Given the state of U.S.-Mexico border politics, this is a gruesome but masterful must-read (or must-listen). Narrated by author Luis Alberto Urrea, The Devil’s Highway pieces together the true facts from a border crossing case gone terribly wrong A group of 26 men attempted to cross the Mexican border into the Southern Arizona desert and 14 never made it out. Fascinated by true crime? This is your audiobook.
The Heart Is a Lonely Hunter by Carson McCullers
Read by Cherry Jones
If your road trip dips into the American South, press play on The Heart Is a Lonely Hunter. The undercurrent of humanity in this story, based around moral isolation in a small southern mill town in the 1930s, will have you nodding to each passerby and seeking a real conversation at the roadside diner. After all, road tripping is all about hearing stories you’d never hear if you hadn’t ventured out.
Sapiens: A Brief History of Humankind
Read by Derek Perkins
What better way to while away the miles than by pondering questions like “How did we get here?”, “What are we doing?”, and “Why is humanity?” Pass the time by having your mind blown by Sapiens: A Brief History of Humankind. Read by Derek Perkins, the book takes a deep dive into the history of Homo sapiens, looking not only at how we have evolved as a species but also what our constant evolution means for the future. What can our history tell us about who we’ll be in the future? And perhaps most poignantly, will we like who we are becoming?
My Struggle by Karl Ove Knausgaard
Read by Edoardo Ballerini
How many miles do you have left? Because we’ve got you a fix for roughly 90 hours of drive time. Karl Ove Knausgaard’s six-book literary autobiographical series, My Struggle, at its most basic level, talks about the life of a 45-year-old Norwegian writer from childhood to school to sex to marriage to children, etc. The sensation of these books has been described as opening someone else’s diary and finding your own secrets inside. Knausgaard’s bare honesty makes you feel less alone, especially perfect if you’ve got a solo drive ahead. We’ll find extra loops to drive just to keep from stopping the tape.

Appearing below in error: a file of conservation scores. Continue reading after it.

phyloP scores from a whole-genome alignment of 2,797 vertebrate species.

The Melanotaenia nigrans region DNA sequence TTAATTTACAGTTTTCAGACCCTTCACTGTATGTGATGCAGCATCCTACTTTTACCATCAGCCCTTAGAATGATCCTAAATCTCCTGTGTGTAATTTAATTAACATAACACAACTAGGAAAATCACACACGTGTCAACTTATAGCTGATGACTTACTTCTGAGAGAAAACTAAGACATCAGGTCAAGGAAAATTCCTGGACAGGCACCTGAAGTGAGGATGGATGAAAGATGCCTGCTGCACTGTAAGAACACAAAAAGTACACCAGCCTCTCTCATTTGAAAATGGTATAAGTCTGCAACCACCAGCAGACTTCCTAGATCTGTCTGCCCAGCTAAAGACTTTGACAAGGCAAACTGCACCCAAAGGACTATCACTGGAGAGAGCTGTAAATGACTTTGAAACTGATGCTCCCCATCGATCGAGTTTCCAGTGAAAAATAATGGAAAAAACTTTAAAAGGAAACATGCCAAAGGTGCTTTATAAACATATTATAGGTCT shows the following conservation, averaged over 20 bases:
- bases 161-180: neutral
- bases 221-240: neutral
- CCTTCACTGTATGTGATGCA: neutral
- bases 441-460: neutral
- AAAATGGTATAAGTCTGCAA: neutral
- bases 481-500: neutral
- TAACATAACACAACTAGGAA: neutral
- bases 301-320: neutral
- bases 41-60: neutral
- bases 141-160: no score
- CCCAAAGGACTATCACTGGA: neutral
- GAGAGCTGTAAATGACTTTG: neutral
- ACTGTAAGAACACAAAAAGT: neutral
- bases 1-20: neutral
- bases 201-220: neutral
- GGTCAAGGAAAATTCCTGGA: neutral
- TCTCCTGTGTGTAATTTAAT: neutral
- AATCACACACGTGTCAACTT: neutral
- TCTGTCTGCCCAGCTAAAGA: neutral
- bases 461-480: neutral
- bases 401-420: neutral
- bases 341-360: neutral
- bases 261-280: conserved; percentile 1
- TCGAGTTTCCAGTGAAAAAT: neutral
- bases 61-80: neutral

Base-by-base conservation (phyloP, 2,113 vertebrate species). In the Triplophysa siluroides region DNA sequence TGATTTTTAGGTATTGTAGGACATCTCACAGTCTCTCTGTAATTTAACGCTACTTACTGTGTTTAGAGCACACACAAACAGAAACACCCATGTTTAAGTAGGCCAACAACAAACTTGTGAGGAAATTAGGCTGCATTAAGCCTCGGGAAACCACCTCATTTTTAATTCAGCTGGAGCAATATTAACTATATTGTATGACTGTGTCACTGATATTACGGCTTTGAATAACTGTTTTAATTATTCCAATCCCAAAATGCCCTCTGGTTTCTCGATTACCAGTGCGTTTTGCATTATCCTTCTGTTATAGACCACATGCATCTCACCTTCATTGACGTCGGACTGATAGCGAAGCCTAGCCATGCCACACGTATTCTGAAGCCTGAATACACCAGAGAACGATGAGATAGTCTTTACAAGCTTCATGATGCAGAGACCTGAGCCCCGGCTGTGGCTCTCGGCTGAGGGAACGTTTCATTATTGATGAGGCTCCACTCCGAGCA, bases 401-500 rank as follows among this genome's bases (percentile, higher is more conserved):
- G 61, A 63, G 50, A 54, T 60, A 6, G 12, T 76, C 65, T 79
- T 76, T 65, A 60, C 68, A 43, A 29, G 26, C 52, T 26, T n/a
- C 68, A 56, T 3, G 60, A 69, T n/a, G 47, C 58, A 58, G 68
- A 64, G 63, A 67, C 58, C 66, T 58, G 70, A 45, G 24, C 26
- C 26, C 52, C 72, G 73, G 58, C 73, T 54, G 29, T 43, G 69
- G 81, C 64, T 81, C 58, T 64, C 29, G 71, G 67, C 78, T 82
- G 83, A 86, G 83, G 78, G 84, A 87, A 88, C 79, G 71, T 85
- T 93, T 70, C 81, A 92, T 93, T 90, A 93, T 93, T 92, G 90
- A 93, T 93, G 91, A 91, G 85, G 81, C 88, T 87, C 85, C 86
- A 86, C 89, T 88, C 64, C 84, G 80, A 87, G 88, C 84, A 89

Under the Skin by Michael Faber
Read by Fiona Hardingham
The inherent freedom and escapism of a road trip make it a perfect pairing for sci-fi, and Michael Faber’s Under the Skin is a thrilling, unsettling, and unstoppable road trip story itself. It follows Isserley, an extraterrestrial on a mission to gather up as many Earth hitchhikers as she can find and deliver them back to her home planet for consumption. Narrator Fiona Hardingham’s calm narration of the novel’s more gruesome bits makes for a chilling experience, while Isserley’s transformation as the story unfolds brings about unexpected moments of tenderness.
Sex, Drugs, and Cocoa Puffs by Chuck Klosterman
Read by Chuck Klosterman
Just shy of six hours long, this 2003 pop-culture manifesto looks at everything from movies, sports, television, music, books, video games, and even kittens, but most of all, it’s about American culture. Klosterman deconstructs Saved by the Bell episodes, the symbolic importance of The Empire Strikes Back, the Celtics-Lakers rivalry of the 1980s, and so, so much more. Hilarious and smart, this audiobook will keep you awake on long night drives.
No Country for Old Men by Cormac McCarthy
Read by Tom Stechschulte
Our all-time favorite audiobook is No Country for Old Men read by Tom Stechschulte. Why? The voice is spot-on with the story (about a serial killer in the American West) and pulls out every drop of blood in McCarthy’s language. Listen for two minutes and, if you’re not convinced, we owe you a beer. You’ll also feel a bit more like a cowboy badass arriving toward your destination.